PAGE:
Melissa Harris-Perry | February 10, 2013
>>> despite being 20 years old, the family and medical leave act fails to cover all american workers. some 40% of the country's work force is ineligible for medical leave protections because they work for companies with fewer protections. they work fewer than 25 hours a week and 50% of workers report not being able to take the leave time. can't afford to go 12 weeks unpaid. these protections are not extended for caring for a loved one in a same-sex partnership. one of the people who helped make the family and medical leave act a reality is with us now. ellen working from 9:00 to 5:00. the national association of working women in 1982 when she helped organize the push for the leave act. she is now the director of the family values work and joining us from madison, wisconsin. so nice to have you, ellen .
>> pleasure to be here. thanks a lot. this is the month we celebrate fmla but remind us what it doesn't do.
>> we put family values on work.org and lots of people were celebrating because they were able to be with a newborn or a child that fell into a syndrome that made her deaf or hold the hand of a spouse or a parent to let them recover at home or to ease their passing. there were literally tens of millions of workers who benefited. 2/5 of the work force are left out. for every five people who needed leave took it.
>> this feels like a consensus legislative position. i want to listen to president clinton saying about how important this particular piece of legislation is when he meets folks. let's listen to him here.
>> people desperately want to have successful families to be good parents and have a job and succeed at it. if you take one away to get the other, the country pays a price and every life is diminished. it's really what this is all about. i've had more people mention the family leave law to me both while i was in the white house and in the 12 years since i have been gone than any other single piece of legislation i have signed.
>> here is this point where you can make the family values argument and make the kind of social safety net argument at the same time. shouldn't this be where we can make serious progress in extending fmla ?
>> you would think. as president clinton said it was a common sense measure then and now. to do what he said, expand it. laws aren't monuments, they are meant to change is what he said the other day when we celebrated. the problem, partisanship and corporate lobbyists. this was a bipartisan jobs bill. we have a lot of republican support. today it's difficult to do that. we theneed to tell republicans we have a movement that is powerful enough that you have to listen to us. that's what our coalitions are doing across the country.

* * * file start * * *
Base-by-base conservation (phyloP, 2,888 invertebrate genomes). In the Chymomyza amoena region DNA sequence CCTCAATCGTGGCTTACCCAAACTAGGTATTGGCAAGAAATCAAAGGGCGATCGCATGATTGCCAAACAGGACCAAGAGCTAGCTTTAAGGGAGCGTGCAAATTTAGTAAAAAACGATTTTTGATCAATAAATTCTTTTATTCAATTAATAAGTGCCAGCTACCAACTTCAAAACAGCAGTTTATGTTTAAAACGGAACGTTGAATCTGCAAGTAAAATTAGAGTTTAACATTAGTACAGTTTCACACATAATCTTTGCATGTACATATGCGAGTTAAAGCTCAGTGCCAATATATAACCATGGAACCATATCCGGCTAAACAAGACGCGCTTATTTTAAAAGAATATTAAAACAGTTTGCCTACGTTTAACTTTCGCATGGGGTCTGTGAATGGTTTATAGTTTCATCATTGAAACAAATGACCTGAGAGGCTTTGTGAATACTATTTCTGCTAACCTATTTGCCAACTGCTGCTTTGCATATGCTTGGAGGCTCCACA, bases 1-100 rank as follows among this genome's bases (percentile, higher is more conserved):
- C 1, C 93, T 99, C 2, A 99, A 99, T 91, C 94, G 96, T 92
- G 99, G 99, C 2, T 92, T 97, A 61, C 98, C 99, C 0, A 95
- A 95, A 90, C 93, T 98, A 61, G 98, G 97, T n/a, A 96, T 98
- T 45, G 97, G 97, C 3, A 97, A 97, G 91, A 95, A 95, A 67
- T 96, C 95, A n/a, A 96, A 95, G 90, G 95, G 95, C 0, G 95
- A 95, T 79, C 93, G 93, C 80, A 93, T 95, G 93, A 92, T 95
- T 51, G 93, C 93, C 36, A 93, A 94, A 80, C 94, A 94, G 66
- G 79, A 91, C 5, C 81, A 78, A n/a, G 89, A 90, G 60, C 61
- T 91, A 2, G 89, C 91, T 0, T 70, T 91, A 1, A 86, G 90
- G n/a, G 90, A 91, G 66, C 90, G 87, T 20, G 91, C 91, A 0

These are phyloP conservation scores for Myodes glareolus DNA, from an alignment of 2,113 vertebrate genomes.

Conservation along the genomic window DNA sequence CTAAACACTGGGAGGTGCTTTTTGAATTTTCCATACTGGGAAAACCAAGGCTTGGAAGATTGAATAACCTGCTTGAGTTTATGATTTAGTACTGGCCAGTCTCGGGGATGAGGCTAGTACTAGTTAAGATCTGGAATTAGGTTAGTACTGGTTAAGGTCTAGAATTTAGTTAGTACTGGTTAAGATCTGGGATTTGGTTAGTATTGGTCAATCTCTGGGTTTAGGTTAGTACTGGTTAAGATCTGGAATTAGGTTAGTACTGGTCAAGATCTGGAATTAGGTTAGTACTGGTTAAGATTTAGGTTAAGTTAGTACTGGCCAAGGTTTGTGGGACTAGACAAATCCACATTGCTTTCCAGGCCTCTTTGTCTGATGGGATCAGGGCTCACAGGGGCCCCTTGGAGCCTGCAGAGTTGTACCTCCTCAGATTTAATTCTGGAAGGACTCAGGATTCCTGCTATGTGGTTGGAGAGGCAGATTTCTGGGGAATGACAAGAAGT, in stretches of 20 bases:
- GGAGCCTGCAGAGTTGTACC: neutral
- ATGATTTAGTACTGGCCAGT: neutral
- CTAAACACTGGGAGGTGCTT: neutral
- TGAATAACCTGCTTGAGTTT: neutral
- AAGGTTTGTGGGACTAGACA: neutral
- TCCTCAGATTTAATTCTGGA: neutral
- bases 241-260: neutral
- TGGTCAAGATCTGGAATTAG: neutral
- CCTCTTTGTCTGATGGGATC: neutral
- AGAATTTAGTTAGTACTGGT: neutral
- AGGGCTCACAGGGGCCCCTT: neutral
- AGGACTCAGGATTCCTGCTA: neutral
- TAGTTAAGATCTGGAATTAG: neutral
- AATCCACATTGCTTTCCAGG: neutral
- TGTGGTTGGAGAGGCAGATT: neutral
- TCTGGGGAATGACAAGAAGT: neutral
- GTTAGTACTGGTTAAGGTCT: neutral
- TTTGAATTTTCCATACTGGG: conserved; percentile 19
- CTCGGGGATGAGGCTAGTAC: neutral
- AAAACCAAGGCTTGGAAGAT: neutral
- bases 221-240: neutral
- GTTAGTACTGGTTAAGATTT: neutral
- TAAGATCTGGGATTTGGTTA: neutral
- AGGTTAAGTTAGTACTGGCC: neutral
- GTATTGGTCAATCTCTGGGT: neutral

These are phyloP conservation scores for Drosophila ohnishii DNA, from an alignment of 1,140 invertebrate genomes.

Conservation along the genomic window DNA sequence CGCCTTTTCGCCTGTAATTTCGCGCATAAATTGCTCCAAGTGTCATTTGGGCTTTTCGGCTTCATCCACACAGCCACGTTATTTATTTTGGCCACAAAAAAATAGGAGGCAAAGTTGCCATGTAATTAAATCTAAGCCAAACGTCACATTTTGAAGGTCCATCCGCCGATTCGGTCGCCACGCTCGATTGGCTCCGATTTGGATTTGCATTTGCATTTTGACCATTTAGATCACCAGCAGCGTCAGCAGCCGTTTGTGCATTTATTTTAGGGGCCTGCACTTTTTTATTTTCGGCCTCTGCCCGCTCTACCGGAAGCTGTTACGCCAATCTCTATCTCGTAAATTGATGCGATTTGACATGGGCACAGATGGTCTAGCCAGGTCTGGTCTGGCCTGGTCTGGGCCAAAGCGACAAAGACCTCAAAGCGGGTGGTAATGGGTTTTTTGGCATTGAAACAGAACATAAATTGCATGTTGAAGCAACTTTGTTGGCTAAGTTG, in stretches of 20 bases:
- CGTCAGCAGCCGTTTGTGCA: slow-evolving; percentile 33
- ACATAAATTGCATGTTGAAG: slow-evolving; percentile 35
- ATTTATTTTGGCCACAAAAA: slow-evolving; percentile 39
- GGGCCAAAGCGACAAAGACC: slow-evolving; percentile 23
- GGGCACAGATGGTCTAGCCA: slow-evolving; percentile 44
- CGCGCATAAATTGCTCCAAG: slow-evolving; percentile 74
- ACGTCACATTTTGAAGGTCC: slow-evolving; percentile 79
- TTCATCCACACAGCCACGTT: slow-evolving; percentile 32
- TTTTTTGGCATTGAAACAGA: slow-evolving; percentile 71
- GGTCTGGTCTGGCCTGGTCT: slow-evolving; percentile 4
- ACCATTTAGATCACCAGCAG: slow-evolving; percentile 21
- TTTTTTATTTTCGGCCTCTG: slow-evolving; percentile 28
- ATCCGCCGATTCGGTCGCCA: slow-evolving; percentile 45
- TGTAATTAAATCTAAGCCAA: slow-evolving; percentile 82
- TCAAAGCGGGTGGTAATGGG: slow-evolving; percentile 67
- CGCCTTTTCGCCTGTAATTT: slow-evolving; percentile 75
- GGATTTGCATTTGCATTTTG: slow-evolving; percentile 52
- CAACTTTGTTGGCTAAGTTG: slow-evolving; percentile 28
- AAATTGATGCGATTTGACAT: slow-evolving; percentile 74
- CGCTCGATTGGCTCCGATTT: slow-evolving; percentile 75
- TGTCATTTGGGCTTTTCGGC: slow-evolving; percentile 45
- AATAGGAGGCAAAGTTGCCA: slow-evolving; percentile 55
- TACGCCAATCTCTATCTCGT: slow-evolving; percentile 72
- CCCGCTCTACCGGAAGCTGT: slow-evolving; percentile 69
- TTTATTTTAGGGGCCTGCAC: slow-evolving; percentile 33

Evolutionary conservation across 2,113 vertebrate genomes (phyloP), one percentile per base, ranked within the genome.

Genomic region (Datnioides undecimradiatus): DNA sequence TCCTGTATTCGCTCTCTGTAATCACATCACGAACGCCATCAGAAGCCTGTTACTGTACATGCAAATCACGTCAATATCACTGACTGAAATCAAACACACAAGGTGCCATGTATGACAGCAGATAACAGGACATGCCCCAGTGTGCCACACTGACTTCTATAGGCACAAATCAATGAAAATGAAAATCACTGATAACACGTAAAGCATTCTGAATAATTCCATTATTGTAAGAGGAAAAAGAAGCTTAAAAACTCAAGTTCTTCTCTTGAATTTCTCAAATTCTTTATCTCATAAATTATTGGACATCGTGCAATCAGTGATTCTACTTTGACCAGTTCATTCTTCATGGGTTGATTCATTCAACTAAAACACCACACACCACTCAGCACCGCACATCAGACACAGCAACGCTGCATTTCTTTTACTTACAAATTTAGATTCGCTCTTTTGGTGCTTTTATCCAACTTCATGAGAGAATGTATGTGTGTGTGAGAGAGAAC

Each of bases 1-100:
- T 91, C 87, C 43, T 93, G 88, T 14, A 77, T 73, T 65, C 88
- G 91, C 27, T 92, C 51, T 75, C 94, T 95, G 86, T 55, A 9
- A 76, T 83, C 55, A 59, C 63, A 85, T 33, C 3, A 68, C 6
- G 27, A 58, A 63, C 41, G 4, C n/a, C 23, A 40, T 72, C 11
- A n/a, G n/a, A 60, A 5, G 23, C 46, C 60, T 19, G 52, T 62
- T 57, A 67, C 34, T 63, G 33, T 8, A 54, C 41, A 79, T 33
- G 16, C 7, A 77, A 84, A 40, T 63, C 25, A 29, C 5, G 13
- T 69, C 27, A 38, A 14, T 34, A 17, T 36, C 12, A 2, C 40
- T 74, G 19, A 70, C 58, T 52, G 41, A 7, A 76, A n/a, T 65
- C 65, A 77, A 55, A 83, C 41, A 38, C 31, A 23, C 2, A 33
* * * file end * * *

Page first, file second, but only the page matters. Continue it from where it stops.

>> it's important that we point out when fmla passed, 163 congressmen in the house that voted against it. 20 years later, 19 of those guys are still in the house and every last one of them is a white man. it does feel to me like in this country right now, with an increasing number of women working with more people of color who may not have as many resources. we know the white americans had in the question of wealth. this is a place where you could really start talking about coalition building. how does that happen on the ground to pressure these 19 and other folks?
>> the great thing about our coalition is it affects women and people of color . you can see that in our coalitions. they include restaurant workers and restaurant owners. they include people fighting domestic violence . one of the bills we are fighting for in addition to affordable family leave and expanding access to family leave is paid sick days. that includes safe days so people can seek shelter and press charges and take care of themselves and their families while experiencing and recovering from violence. we see people who want to fight poverty and asthma. they understand they have a stake in people being healthy, people having strong families who they love and being able to take care of those families by supporting them and paying the bills.
>> i love the point. one last point, i am part of the sandwich generation , not just about caring for young children, but caring for our elderly. how do we start moving toward legislation that recognizes the needs of children to take care of their parents, not only their own children?
>> family leave includes care for parents. it doesn't include care for grandparents, siblings and same-sex partners. we need to make it real making it affordable. it's one of the things when people say i needed leave but didn't take it, it's one of the things they give up as well as giving up their own surgery or going back four days after giving birth. i urge your viewers to go to our website to see how they can get involved winning in cities and states, we are going lay the basis for winning new national legislation that will make it affordable and real for all families in the united states .
>> thank you to ellen . i appreciate you there in madison, wisconsin. you didn't just get this legislation passed and say look, i did it. you stayed. i appreciate that.
>> thank you, too.
>>> just ahead, valentine's day, we are going to talk about the first marriage and the lessons from the obama love